D-Backs president still happy with Justin Upton trade

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Yeah, it’s early and yeah, Justin Upton isn’t going to post Ruthian offensive stats for an entire season, but the initial results on the trade between the D-Backs and Braves isn’t exactly even. Upton is tied for the Major League lead in homers with six and is looking like a tour de force in the middle of the Braves’ batting order.

The Braves acquired Upton along with third baseman Chris Johnson from the Diamondbacks back in January in exchange for Martin Prado, Randall Delgado, and prospects Brandon Drury, Nick Ahmed, and Zeke Spruill.

What made the trade particularly shocking is the confluence of Upton’s age (25), team-friendly contract ($38.5 million over the next three seasons), and his obvious skill. Players like Upton rarely become available — even more rarely at that relative cheapness — and that is becoming the case even more lately as teams work tirelessly to get their franchise superstars locked up for a long time.

Diamondbacks president and CEO Derrick Hall still thinks the trade worked out well for both teams.

“I think it’s a situation where it was a perfect situation for him actually and for us we got what we needed,” Hall stated. “I mean this was just two different teams that had two different needs and it worked out well for both, not to mention we still have four prospects that we’re going to be dealing with in the next few years.”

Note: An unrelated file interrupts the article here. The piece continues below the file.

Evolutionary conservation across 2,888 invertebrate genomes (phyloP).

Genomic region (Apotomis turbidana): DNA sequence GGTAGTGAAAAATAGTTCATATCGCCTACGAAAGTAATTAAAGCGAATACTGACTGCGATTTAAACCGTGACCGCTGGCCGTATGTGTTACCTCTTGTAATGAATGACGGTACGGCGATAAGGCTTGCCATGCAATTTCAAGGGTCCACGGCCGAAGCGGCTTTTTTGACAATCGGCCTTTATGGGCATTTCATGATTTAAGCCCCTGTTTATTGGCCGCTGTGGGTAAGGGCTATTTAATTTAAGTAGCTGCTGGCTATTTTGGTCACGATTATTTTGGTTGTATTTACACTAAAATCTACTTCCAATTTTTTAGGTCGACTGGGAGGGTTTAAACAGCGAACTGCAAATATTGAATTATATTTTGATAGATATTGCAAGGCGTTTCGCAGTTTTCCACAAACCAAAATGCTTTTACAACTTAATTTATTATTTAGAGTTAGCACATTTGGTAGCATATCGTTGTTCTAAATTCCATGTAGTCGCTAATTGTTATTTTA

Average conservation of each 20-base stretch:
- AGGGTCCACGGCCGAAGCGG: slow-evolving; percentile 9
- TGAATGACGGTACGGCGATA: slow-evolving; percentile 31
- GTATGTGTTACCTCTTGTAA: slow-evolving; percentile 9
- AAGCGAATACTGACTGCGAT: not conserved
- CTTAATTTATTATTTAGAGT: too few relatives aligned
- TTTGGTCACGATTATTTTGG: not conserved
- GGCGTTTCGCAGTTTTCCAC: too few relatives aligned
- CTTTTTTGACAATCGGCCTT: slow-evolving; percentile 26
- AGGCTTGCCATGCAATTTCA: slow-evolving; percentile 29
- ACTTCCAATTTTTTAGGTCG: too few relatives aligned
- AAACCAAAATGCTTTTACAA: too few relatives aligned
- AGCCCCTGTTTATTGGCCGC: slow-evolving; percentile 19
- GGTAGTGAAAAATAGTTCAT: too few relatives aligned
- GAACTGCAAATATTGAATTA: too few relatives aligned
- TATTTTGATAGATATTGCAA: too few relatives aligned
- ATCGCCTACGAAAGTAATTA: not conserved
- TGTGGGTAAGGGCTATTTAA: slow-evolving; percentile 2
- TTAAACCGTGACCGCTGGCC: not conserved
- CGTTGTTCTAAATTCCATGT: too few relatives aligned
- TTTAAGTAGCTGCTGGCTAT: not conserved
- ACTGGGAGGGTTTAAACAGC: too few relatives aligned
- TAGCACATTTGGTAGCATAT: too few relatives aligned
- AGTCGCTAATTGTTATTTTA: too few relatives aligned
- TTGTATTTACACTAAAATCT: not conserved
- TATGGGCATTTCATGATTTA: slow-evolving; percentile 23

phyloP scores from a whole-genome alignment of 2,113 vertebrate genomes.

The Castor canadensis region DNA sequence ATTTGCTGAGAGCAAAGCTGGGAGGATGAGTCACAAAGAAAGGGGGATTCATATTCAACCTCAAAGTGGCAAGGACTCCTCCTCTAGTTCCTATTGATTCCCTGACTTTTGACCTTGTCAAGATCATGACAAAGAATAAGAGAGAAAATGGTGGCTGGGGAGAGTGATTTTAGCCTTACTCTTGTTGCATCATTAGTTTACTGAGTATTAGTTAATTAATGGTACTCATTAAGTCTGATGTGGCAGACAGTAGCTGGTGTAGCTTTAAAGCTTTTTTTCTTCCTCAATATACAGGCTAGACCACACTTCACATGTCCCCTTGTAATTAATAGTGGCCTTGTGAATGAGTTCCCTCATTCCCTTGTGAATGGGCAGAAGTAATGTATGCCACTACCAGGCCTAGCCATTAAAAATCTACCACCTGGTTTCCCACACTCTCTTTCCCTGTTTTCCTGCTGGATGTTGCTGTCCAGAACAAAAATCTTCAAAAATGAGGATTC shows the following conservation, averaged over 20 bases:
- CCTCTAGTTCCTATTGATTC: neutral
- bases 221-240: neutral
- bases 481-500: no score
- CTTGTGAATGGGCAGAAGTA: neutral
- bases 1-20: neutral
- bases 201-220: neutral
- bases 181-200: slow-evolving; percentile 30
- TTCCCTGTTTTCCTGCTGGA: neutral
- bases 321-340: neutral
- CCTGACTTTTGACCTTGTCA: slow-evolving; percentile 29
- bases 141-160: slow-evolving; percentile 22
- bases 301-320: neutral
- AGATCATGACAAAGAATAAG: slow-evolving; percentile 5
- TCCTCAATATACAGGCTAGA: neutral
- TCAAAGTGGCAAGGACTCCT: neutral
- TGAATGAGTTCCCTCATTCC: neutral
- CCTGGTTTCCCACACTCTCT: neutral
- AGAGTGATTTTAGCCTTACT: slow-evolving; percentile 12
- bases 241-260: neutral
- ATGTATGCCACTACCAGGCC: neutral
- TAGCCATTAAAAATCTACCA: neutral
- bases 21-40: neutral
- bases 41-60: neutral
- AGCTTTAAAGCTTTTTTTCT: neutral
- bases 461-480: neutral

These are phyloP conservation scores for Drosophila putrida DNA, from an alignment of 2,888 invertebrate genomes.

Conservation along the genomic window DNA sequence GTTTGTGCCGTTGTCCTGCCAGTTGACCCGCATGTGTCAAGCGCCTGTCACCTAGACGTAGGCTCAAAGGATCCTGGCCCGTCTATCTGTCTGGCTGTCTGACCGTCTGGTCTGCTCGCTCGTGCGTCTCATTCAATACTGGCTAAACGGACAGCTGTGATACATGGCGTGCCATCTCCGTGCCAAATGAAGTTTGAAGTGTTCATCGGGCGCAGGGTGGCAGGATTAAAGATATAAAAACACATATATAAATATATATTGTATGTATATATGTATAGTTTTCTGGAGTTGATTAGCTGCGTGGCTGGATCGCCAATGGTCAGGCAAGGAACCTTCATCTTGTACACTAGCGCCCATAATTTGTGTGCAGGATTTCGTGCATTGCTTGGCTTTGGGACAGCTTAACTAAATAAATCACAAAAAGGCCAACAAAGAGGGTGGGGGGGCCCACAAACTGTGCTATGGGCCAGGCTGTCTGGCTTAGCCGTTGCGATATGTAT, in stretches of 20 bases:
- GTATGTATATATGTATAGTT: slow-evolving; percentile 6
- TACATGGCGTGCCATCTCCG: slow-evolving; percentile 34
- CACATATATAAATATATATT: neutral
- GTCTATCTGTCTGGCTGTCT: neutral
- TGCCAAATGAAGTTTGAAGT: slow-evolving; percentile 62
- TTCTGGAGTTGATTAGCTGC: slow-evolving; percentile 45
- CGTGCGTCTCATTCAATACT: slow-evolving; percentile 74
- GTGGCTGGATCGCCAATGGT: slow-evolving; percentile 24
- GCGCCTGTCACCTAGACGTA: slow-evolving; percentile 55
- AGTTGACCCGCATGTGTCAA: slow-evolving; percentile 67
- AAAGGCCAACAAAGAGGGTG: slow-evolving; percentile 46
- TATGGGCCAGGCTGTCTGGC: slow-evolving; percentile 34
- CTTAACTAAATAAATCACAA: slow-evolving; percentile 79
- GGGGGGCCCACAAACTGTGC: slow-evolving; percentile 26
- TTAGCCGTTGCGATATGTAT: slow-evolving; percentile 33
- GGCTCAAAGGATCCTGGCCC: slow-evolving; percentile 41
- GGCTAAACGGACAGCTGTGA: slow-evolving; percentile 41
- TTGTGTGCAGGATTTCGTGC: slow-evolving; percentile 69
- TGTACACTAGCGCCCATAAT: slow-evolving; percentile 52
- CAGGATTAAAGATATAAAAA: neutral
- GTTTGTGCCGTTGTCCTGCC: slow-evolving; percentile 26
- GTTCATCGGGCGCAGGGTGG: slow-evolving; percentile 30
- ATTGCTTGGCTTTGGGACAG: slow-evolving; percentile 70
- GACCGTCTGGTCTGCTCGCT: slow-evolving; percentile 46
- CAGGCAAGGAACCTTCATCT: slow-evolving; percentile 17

The reality is, the D-Backs were under no pressure to get rid of Upton. Any pressure they felt was self-imposed in their desire to construct a more “gritty” roster. This isn’t to say that the players the D-Backs acquired can’t be good, but if you ask 100 current and former GM’s if they would have made the trade from the Braves’ perspective, all 100 would say yes before you even finish your sentence. Any attempt by Arizona’s upper management to spin the Upton trade as a net positive is disingenuous.

Javier Baez, D.J. LeMahieu have disagreement about sign-stealing

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Fellow second basemen Javier Baez of the Cubs and D.J. LeMahieu of the Rockies got into a disagreement in the top of the third inning of Sunday’s game at Coors Field over sign-stealing.

LeMahieu reached on a fielder’s choice ground out, then advanced to second base on Charlie Blackmon‘s single. While Nolan Arenado and Trevor Story were batting, Baez was concerned that LeMahieu was relaying the Cubs’ signs to his teammates. Baez decided to stand in front of LeMahieu to block any information he might have been giving to Arenado and Story. LeMahieu got irritated and the two jawed at each other for a bit. Umpires Vic Carapazza and Greg Gibson had to intervene to tell Baez to knock it off.

There has always been a back-and-forth with alleged sign-stealing. As long as teams aren’t using technology to steal signs, it’s fair game for players to relay information to their teammates about the opposing team’s signs. Last year, MLB determined the Red Sox went against the rules and used technology — an Apple watch in this case — to steal signs from the Yankees. Other teams in the past have been accused of using binoculars from the bullpen to steal signs. In this particular case with Baez and LeMahieu, there was no foul play going on, just Baez trying to make the Rockies cede what he perceived to be their slight competitive advantage.

The Cubs went on to beat the Rockies 9-7 on Sunday.